• Currently authoring a book about being an educational disrupter, which includes exploring systemic oppression, inequality in education and how to ensure all students have an opportunity to succeed
 
Muñoz, 44, grew up in the east side of Denver “where community, culture and strength were modeled daily,” he said. “I was raised by people who cared deeply about making the world a better place for youth.”

His mother is a retired teacher, and his father was a soccer coach, but Muñoz had other career ideas — he was considering a career in journalism or perhaps acting.

But at age 22, he got his first teaching job as a long-term substitute teacher, and fell in love with teaching that first day.

“It’s the energy and curiosity that the young people walk into the classroom with,” Muñoz said. “If I have accomplished anything as a teacher, I have done so because I am a part of a community that inspires, motivates and shows solidarity.”

Muñoz spent eight years teaching at the Contemporary Learning Academy — a DPS school now located in the Capitol Hill neighborhood — before he came to the Denver Center for International Studies at Baker, 574 Sixth Ave. He teaches social studies to seventh graders and to students in grades 10 through 12, and in the 14 years Muñoz has been at DCIS, he helped build the school’s soccer program and start the school’s debate team.

“The big picture,” Muñoz said, “is seeing young people move from educational dependency to a state of freedom. It’s not just about grades and test scores because it’s also about their ability to dream and turn their talents into something they want to do long term.”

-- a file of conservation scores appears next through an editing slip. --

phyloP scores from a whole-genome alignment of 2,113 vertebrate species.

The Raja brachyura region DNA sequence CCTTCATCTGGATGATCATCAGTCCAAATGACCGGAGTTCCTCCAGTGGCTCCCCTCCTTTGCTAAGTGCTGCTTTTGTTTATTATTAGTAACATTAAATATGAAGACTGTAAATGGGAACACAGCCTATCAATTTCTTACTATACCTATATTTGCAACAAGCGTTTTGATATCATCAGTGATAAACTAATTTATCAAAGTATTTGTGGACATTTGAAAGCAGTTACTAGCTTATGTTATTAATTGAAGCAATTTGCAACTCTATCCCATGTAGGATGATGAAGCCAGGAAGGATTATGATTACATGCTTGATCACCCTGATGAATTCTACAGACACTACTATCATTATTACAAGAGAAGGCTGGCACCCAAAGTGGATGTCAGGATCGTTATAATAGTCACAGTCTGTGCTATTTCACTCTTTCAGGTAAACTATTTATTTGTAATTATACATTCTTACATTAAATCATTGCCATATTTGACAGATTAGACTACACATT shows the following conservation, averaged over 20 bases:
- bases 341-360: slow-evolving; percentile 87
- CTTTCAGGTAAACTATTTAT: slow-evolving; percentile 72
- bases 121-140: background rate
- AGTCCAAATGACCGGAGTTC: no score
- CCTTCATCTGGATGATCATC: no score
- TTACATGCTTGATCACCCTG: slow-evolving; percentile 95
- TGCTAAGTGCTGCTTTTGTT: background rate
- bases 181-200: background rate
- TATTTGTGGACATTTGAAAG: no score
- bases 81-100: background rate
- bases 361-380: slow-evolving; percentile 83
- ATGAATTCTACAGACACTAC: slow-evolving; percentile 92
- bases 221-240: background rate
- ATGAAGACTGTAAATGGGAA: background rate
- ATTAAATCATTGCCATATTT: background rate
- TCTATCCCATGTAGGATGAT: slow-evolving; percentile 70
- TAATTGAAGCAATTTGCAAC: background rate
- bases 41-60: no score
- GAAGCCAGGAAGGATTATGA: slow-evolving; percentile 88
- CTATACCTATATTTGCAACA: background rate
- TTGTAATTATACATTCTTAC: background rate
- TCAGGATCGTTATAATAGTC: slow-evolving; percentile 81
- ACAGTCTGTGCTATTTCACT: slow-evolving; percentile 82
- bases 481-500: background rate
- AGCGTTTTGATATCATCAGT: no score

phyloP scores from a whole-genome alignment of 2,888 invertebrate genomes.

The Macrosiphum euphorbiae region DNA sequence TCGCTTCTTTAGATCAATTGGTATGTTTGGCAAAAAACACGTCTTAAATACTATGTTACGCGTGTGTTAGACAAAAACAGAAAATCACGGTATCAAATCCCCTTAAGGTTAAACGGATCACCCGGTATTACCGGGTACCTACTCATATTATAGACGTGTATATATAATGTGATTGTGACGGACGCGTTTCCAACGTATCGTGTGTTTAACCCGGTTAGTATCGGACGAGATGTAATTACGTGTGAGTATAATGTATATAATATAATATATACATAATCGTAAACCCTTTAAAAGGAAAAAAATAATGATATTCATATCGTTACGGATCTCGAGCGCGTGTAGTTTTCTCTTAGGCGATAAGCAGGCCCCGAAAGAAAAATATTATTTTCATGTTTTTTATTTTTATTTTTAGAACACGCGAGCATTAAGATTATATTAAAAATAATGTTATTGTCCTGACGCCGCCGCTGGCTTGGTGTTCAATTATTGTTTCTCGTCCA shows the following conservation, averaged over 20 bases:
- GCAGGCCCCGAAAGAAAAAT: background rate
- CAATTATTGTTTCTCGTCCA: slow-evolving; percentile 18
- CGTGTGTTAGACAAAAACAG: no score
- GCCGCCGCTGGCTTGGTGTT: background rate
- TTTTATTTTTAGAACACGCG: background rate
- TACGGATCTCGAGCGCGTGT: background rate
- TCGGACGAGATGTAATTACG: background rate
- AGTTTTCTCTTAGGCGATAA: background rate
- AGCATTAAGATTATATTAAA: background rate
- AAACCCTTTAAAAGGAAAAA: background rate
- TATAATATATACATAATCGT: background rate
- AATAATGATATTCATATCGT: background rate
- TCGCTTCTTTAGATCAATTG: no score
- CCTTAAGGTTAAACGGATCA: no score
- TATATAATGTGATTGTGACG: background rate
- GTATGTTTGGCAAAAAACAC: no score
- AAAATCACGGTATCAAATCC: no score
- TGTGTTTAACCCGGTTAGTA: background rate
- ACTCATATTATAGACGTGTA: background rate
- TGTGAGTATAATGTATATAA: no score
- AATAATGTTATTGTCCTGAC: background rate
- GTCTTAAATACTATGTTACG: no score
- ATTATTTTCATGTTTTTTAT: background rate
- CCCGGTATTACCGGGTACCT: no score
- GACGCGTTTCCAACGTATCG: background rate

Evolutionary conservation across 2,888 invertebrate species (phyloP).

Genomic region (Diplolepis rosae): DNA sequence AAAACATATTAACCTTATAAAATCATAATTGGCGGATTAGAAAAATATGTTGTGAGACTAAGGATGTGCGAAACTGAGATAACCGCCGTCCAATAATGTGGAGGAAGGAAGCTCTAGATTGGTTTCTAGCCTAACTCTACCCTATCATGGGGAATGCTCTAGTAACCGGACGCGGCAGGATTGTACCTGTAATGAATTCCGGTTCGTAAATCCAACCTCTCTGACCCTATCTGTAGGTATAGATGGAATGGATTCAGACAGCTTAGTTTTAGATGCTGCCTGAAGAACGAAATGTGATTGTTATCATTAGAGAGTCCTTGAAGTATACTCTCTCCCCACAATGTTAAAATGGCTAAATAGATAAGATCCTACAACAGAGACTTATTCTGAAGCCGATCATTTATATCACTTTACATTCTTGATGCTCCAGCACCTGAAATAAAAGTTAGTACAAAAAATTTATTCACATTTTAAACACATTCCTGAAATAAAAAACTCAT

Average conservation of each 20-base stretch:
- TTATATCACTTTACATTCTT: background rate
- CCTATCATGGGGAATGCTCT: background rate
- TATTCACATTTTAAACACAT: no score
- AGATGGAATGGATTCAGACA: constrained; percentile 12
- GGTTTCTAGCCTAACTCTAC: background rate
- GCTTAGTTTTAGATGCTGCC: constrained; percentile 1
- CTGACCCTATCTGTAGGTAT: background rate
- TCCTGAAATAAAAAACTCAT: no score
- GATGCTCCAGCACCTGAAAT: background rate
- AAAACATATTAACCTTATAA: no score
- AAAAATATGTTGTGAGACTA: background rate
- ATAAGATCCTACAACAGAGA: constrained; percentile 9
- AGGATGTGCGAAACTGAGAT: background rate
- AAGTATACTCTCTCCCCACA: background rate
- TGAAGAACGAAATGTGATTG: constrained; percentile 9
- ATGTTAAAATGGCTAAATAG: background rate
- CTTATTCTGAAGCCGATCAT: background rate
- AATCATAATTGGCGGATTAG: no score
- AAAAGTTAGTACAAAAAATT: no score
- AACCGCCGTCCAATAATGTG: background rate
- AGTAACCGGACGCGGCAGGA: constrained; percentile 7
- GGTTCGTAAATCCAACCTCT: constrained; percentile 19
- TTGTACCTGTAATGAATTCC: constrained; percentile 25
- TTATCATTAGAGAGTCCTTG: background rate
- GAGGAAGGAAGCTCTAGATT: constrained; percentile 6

Muñoz’s wife is an early childhood educator, and they have a 15-year-old daughter.

When Muñoz was a teen, he witnessed many of his childhood friends drop out of high school, he said. That helps him realize today how important it is for all students to have some basis in education that they can relate to, and an adult that will advocate for them. Both within the school and outside of his role with DPS, Muñoz is involved with a number of programs, initiatives, campaigns and organizations that promote equity and antiracism.

Muñoz is a “champion for people of color and social justice issues,” said Marisa Vasquez, principal at DCIS Baker.

She added that Muñoz empowers his students.

“His enthusiasm for social justice sets the tone for our students as well as our staff,” Vasquez said. “He puts the students who are marginalized at the center. He brings it (equity in education) back to the students who need it the most.”